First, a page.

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Simple explanation...in laymans terms

Discussion in 'Beginners' started by stevenb, 6 Sep 2007.

  1. stevenb

    stevenb New Member

    Location:
    South Beds.
    What is Audax? What is Sportive? What differences are there to Road bikes? Am I right in guessing that Audax bikes are tourers? ie Dawes Galaxy? I had a Bianchi Via Nirone...it's classed as a Sportive.....seemed like a road bike to me. Excuse my ignorance. :biggrin: Steve
     
  2. Tim Bennet.

    Tim Bennet. Entirely Average Member

    Location:
    S of Kendal
    Audax is a sport. It involves trying to ride events of set distances between 200 (sometimes 100) kms and 1200 kms (or occasionally longer) in a given time, which is estimated on a minimum speed of about 13 kph. They exist all over the world but the spiritual homeland is France, where every four years the most prestigious event, Paris to Brest and Back, is run (1200kms, 90 hour time limit).

    Although you can do these events on any sort of human powered machine, there has evolved a style of bike which does suit many people on these events. It's somewhere between a racer and a tourer, where out right performance has been traded where necessary for comfort, steadier handling, wide range of gears, the ability to take mudguards (as it makes riding in company more pleasant in the rain) plus the ability to run long lasting bright lights and carry some gear (as these events champion self sufficiency - warm clothing, tools, some food, etc). This style of bike has now been marketed as 'Audax' although the same sort of thing is also known as a winter training or light touring bike.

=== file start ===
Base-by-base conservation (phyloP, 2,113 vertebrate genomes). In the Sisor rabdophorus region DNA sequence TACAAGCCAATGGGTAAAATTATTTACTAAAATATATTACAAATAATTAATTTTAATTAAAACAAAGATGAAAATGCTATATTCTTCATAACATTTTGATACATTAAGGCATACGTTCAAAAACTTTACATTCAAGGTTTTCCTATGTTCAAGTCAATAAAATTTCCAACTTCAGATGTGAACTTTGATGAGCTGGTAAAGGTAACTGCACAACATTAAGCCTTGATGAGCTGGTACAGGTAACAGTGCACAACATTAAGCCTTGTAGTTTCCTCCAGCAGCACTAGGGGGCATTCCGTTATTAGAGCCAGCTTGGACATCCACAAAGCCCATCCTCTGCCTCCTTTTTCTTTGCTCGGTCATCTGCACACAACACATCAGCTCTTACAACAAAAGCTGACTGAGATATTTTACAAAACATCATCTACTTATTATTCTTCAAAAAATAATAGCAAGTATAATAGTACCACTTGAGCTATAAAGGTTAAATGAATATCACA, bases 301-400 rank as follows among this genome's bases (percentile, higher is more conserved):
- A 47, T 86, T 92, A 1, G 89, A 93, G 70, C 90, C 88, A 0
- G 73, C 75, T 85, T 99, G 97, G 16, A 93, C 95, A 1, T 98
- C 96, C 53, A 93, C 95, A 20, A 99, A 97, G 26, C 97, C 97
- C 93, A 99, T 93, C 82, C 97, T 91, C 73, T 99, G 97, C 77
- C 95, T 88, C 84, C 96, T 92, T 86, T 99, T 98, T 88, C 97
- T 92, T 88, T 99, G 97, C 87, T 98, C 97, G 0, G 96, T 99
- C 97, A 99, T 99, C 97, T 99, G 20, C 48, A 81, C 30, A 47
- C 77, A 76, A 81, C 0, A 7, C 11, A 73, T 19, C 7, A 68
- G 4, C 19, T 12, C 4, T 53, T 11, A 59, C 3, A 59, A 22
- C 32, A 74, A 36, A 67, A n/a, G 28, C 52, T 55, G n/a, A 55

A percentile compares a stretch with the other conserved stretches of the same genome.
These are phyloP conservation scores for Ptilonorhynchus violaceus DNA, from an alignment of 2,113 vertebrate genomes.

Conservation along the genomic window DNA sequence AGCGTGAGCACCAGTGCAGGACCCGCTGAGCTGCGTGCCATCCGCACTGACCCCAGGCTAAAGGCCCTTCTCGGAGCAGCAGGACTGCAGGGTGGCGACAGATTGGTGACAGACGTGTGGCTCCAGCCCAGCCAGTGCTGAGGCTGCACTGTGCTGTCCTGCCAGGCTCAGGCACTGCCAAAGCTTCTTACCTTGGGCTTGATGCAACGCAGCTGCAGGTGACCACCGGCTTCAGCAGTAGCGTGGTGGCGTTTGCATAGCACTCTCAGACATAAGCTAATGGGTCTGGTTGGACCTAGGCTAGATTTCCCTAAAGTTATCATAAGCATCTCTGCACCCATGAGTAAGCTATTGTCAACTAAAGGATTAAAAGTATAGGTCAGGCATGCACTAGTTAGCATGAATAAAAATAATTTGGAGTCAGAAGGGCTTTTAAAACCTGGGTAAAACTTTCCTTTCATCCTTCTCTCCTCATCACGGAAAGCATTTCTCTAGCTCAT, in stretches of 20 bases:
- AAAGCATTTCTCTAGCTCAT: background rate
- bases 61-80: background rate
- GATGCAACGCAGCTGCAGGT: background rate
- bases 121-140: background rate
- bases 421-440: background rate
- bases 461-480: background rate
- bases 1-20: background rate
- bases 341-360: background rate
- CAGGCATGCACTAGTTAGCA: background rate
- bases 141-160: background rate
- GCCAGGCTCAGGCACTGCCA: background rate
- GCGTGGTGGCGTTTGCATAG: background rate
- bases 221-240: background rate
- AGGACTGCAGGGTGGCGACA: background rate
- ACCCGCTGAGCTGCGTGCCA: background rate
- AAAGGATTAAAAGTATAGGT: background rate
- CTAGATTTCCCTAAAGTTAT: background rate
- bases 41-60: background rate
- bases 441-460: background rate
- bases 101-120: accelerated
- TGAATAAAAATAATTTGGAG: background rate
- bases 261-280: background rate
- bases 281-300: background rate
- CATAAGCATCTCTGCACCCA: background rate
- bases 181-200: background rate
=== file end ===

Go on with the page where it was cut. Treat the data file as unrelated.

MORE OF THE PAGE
Sportives are to stage races what the London Marathon is to most of the runners except the 20 at the front. They are generally one day, 100 mile plus, often hilly rides done as a challenge, but against the clock. The route is often signed and there may be food stops provided along the way as less emphasis is placed on being so self reliant. They are often run as commercial ventures with an associated higher entry fee, but also more 'hoopla' in the way of event mementos such as shirts, certificates, start and finish venues, etc.

    Often sportives are run in association with specific cycling races where they often follow the same route as the pros but on a different day, such as the Etape du Tour, or Paris Roubaix. However, some are run each year (or so) on the same course such as the Marmotte or the Fred Whitton. Although the vast majority are single day events, some, like the Ride of the Rockies are multi stage events over the course of a week. There are even off road events such as the Marin Rough Ride or multi day variations like the TransAlp.

    Sportive bikes are basically full on race machines, but they may have a wider range of gears for non pro use and have more emphasis on comfort rather than stiffness and low riding position.

    There are also events where the course is fixed. but you choose when to ride it. These are the 'raids' and often traverse mountain ranges over the course of a week. You collect 'stamps' on your card as you go and some club will 'validate' your achievement.

    Alternatively, you can just go for a ride on your bike.
     
  3. OP
    OP
    stevenb

    stevenb New Member

    Location:
    South Beds.
    Top reply that Tim.

    Many thanks....I though I was right about the Audax...the Sportive did confuse me.
    I knew lots of bikes had Triple chainset options and so I thought that most bikes that offer this option were Sportive models.

    Thanks for clearing that up.

    :biggrin: